A versatile, passionate musician, Mathieu Gaudet has pursued a remarkable career as a soloist, chamber musician, and conductor for the past 20 years. He commands a vast repertoire of works and has [...]
They spoke about it
Sonata No. 3 in E Major, D. 459 (1816)
Franz Schubert (1797 – 1828) composed his Sonata No. 3 in E Major, D. 459 in 1816, published posthumously under the title Fünf Clavierstücke (sic) (Five Piano Pieces) in 1843, when brief character pieces were far more lucrative than lengthy sonatas. Cohesive, optimistic and bright, it constitutes Schubert’s first major piano work, since his first two sonatas remained unfinished. The composer was only 19 years old when he completed it.
The first movement is marked “Allegro moderato,” typically used by Schubert to signal intimate lyricism, harmonic richness, and contrapuntal detail. The first “Scherzo” conveys radiant joy in broken octaves in the right hand and reassuring harmonies. The central “Adagio” is a masterpiece of expression in which a homophonic, chorale-style opening is set in contrast with a second lyrical, Italianate theme. This is followed by another “Scherzo & trio,” whose grace emulates Viennese folklore. Finally, in the last movement, “Allegro patetico” (from the German pathetisch, meaning “noble, solemn, rhetorical”), Schubert alternates rolling arpeggios, rests, and broken scales to evoke a mythical world, devices that are perfectly representative of early 19th-century style.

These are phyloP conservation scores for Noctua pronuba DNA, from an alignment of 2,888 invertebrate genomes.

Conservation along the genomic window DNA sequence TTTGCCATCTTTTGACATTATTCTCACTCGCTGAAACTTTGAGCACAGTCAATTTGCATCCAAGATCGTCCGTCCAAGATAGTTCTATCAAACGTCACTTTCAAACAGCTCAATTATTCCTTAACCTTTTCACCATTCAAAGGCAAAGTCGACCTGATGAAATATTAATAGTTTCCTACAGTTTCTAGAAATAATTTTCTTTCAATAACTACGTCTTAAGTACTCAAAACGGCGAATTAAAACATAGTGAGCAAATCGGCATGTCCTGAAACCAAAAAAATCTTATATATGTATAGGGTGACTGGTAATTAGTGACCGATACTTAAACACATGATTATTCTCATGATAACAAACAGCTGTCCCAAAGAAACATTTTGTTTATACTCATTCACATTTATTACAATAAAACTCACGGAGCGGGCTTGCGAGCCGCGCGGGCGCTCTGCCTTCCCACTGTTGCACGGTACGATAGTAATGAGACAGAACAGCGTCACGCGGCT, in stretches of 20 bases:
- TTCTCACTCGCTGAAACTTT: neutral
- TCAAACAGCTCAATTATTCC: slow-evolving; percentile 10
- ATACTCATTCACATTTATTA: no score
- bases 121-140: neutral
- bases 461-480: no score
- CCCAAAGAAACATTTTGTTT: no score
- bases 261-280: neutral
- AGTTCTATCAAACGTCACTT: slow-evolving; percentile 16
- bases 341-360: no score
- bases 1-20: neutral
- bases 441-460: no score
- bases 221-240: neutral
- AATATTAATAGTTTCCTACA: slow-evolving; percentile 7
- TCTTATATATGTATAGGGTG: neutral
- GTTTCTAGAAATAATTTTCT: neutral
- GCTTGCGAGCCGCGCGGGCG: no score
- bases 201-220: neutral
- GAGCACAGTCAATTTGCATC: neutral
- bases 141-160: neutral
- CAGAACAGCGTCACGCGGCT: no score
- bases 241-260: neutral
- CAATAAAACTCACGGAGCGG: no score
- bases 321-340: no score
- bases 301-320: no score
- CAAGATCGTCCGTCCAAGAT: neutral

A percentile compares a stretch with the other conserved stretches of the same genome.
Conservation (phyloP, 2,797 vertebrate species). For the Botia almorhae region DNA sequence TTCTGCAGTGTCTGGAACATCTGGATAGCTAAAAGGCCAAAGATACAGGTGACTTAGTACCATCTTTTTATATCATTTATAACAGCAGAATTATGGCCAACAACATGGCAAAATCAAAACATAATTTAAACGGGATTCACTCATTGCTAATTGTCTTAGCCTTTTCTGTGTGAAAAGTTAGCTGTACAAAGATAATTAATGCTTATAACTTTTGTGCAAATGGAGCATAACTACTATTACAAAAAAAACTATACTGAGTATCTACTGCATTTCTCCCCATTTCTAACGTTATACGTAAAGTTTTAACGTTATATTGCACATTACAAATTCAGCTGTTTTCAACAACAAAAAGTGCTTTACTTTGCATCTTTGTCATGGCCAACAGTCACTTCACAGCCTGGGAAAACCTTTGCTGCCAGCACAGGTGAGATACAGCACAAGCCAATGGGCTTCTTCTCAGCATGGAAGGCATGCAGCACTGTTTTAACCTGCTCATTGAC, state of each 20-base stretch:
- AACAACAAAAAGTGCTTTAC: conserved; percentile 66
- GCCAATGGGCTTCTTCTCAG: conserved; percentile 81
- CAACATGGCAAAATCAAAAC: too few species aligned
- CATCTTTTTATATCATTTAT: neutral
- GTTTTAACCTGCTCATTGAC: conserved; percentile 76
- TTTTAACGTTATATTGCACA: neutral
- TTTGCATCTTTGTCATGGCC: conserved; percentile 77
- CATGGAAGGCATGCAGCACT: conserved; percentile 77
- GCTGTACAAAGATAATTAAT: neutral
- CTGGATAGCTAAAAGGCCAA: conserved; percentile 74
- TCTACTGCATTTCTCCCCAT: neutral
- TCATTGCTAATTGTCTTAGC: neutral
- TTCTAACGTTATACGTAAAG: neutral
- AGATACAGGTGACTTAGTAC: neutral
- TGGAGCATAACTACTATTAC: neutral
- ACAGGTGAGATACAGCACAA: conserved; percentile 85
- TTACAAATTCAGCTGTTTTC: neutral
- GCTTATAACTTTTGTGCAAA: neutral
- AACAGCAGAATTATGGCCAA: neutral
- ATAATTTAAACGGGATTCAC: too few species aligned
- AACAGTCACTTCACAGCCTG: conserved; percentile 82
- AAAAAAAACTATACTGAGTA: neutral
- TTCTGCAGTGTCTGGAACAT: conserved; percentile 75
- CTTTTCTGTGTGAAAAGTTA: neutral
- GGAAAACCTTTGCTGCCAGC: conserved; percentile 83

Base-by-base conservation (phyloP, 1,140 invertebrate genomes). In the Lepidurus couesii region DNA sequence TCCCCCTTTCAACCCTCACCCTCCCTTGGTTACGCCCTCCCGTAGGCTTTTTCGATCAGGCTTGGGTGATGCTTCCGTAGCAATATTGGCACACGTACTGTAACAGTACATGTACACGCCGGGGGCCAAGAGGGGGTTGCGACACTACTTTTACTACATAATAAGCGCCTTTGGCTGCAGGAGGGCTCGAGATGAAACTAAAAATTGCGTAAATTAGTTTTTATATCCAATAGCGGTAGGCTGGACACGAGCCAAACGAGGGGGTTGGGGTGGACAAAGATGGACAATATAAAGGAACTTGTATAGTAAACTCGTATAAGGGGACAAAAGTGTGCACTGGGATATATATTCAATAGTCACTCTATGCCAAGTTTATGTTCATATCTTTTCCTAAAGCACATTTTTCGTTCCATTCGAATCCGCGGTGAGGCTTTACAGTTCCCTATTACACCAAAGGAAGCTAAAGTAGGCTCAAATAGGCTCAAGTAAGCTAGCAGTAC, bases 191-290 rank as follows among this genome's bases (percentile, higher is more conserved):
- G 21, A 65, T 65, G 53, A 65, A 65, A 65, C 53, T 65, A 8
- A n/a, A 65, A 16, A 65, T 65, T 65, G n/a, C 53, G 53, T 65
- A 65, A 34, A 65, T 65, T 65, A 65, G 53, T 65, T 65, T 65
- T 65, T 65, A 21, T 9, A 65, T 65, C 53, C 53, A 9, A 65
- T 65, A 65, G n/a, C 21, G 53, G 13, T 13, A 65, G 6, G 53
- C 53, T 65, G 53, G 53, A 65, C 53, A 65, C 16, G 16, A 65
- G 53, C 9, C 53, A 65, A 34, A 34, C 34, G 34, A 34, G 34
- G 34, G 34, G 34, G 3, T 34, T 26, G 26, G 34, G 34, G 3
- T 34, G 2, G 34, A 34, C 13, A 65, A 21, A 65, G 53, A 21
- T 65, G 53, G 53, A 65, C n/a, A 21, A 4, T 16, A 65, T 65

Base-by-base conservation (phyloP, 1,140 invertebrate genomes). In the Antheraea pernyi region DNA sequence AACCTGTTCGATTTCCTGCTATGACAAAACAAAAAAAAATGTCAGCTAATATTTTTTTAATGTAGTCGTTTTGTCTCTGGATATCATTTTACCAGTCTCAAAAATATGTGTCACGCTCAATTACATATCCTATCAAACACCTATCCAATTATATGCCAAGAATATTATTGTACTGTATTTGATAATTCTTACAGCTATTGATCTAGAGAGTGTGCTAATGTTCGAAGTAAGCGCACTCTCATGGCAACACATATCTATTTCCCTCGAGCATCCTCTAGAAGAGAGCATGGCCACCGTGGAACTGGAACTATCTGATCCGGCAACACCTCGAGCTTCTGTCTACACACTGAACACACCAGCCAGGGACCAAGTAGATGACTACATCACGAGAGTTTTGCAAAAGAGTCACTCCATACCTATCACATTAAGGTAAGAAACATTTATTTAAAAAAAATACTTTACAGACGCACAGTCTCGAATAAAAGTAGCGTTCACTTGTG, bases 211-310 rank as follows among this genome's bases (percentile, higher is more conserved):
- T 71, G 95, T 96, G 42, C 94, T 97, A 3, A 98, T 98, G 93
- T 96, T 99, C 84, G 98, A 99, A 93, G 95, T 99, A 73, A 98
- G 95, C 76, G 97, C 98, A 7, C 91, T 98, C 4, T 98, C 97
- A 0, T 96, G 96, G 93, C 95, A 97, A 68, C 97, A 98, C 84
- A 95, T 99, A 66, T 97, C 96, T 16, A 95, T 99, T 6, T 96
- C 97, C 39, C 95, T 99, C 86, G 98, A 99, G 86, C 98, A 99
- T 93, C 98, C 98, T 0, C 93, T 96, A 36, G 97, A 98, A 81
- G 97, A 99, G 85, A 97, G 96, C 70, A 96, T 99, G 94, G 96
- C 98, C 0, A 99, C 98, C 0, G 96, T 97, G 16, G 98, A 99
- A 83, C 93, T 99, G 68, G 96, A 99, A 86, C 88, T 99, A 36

Ungarische Melodie (Hungarian Melody) in B Minor, D. 817 (1824)
The Ungarische Melodie (Hungarian Melody) in B Minor, D. 817 follows a march-like structure with dotted rhythms, evoking folk music prevalent at the time. Conciseness and poignant harmonies, and a coda with eloquent Roma-style vocalises and delights. Schubert revisited the piece almost in its entirety in the third part of his magnificent Divertimento à la hongroise, D. 818, for piano four hands.
Drei Klavierstücke , D. 946 (Three Piano Pieces, 1828)
Like Schubert’s last three sonatas, the cycle Drei Klavierstücke (Three Piano Pieces), D. 946 is part of a pianistic legacy produced in the summer of 1828. It is considered as his third cycle of impromptus, simple in form, structurally akin to the lied (ABA or ABACA form), and emotionally impactful. The first stück, an “Allegro assai” in the rarely used key of E-fl at minor, teems with lengthy, forward-fleeing melodies perfectly representative of the Romantic style that opened the way for Robert Schumann. The second piece, “Andante,” is a nocturne and barcarolle rolled up into one, reaching to heights of expressiveness and pain, especially in the two central episodes. The concluding piece of this triptych, “Allegro,” brings the cycle to a brilliantly virtuosic end. Unfiltered, uncomplicated, and even without great ambition, Schubert aspired with these works to plumb the depths and complexity of the human condition through the expression of love, suffering, and the quest for the absolute.
© Mathieu Gaudet
Translation: Rachelle Taylor